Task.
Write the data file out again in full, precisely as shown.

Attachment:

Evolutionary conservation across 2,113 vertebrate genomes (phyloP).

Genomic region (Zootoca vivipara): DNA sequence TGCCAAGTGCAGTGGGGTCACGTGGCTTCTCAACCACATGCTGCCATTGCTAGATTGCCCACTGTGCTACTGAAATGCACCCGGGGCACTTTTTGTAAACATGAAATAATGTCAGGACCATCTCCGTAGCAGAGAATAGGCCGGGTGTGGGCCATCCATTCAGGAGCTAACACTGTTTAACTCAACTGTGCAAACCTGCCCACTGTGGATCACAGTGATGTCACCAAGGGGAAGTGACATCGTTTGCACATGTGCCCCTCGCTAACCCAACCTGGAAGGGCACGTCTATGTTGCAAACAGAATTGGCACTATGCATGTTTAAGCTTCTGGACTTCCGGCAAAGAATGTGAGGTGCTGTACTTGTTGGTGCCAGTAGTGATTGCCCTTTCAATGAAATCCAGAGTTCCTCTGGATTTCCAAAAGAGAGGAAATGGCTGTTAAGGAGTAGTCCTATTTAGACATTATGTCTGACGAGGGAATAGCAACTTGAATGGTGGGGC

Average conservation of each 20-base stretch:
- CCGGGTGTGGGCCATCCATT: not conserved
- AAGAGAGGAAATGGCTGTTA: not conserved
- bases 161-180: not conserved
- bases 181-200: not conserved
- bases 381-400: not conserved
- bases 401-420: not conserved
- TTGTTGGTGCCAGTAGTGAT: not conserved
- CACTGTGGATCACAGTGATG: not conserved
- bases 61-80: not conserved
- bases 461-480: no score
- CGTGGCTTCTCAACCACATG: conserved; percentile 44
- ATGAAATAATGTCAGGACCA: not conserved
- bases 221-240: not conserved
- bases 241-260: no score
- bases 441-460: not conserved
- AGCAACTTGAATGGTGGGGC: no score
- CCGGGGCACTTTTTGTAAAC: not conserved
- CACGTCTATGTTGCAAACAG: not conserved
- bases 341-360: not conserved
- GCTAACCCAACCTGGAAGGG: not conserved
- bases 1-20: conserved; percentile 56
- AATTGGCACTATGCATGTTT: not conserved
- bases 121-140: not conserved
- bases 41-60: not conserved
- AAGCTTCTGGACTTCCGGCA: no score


Evolutionary conservation across 2,113 vertebrate genomes (phyloP).

Genomic region (Zootoca vivipara): DNA sequence TGCCAAGTGCAGTGGGGTCACGTGGCTTCTCAACCACATGCTGCCATTGCTAGATTGCCCACTGTGCTACTGAAATGCACCCGGGGCACTTTTTGTAAACATGAAATAATGTCAGGACCATCTCCGTAGCAGAGAATAGGCCGGGTGTGGGCCATCCATTCAGGAGCTAACACTGTTTAACTCAACTGTGCAAACCTGCCCACTGTGGATCACAGTGATGTCACCAAGGGGAAGTGACATCGTTTGCACATGTGCCCCTCGCTAACCCAACCTGGAAGGGCACGTCTATGTTGCAAACAGAATTGGCACTATGCATGTTTAAGCTTCTGGACTTCCGGCAAAGAATGTGAGGTGCTGTACTTGTTGGTGCCAGTAGTGATTGCCCTTTCAATGAAATCCAGAGTTCCTCTGGATTTCCAAAAGAGAGGAAATGGCTGTTAAGGAGTAGTCCTATTTAGACATTATGTCTGACGAGGGAATAGCAACTTGAATGGTGGGGC

Average conservation of each 20-base stretch:
- CCGGGTGTGGGCCATCCATT: not conserved
- AAGAGAGGAAATGGCTGTTA: not conserved
- bases 161-180: not conserved
- bases 181-200: not conserved
- bases 381-400: not conserved
- bases 401-420: not conserved
- TTGTTGGTGCCAGTAGTGAT: not conserved
- CACTGTGGATCACAGTGATG: not conserved
- bases 61-80: not conserved
- bases 461-480: no score
- CGTGGCTTCTCAACCACATG: conserved; percentile 44
- ATGAAATAATGTCAGGACCA: not conserved
- bases 221-240: not conserved
- bases 241-260: no score
- bases 441-460: not conserved
- AGCAACTTGAATGGTGGGGC: no score
- CCGGGGCACTTTTTGTAAAC: not conserved
- CACGTCTATGTTGCAAACAG: not conserved
- bases 341-360: not conserved
- GCTAACCCAACCTGGAAGGG: not conserved
- bases 1-20: conserved; percentile 56
- AATTGGCACTATGCATGTTT: not conserved
- bases 121-140: not conserved
- bases 41-60: not conserved
- AAGCTTCTGGACTTCCGGCA: no score